The receiver measurement unit 2 is an apparatus configured to detect the position or the orientation of the receiver 1. As the receiver measurement unit 2, a camera, a magnetic sensor, an ultrasound sensor, an infrared sensor, and an after-mentioned detection apparatus that uses image analysis by markings, and the like can be used.

The virtual environment object calculation unit 3 can be realized by a computer, for example. The virtual environment object calculation unit 3 calculates states (position, shape, color and the like) of the virtual object to be displayed by the virtual environment display unit 4 so as to generate the virtual environment object. For example, the virtual environment object calculation unit 3 generates a virtual object that moves in conjunction with the position of the detected receiver 1. Or, the virtual environment object calculation unit 3 generates a virtual object whose states change according to the position or the orientation of the detected receiver 1, or according to time change or the like. Or, when there exist plural virtual objects, the virtual environment object calculation unit 3 generates a virtual object whose states change according to states of other virtual objects.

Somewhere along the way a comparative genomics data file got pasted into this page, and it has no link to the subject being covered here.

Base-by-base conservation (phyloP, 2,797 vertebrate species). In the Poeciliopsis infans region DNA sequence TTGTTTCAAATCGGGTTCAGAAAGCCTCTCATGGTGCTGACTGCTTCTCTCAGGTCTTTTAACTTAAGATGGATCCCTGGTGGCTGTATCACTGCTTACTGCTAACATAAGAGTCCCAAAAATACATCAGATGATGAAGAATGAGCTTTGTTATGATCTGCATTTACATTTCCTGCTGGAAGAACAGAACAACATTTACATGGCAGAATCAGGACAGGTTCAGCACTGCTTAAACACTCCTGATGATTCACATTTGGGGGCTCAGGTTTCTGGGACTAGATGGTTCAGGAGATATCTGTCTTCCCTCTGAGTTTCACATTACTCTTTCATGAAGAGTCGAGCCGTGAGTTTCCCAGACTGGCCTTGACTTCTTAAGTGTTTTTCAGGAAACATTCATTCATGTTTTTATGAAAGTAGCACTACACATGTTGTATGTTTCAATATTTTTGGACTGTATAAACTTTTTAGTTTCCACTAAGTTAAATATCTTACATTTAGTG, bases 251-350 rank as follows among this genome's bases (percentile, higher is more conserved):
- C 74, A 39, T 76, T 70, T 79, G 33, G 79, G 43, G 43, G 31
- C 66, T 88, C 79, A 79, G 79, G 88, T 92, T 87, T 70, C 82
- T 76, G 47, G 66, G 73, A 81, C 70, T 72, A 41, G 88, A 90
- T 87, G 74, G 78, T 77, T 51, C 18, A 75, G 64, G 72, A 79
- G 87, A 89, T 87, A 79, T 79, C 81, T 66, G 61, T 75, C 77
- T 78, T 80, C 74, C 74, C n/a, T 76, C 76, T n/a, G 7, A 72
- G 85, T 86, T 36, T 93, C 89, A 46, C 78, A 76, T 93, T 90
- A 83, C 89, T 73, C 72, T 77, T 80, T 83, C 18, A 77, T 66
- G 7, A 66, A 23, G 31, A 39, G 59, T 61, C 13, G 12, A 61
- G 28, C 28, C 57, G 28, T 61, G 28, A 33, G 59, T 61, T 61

The virtual environment display unit 4 displays a virtual environment including the virtual object based on the calculation result of the virtual object calculation unit 3. As the virtual environment display unit 4, a general display or a head mounted display can be used. In addition, as the virtual environment display unit 4, a projector that projects the virtual object on the jetting unit 6 can be used.

In this case, an optical or magnetic position tracking apparatus detects the viewpoint positions of the operator so that the virtual environment can be displayed according to viewpoints of the operator. In addition to that, the operator may wear a head mounted display for displaying virtual environment images according to positions of right and left eyes of the operator or wear stereo vision eyeglasses so that the operator can see the virtual environment stereoscopically.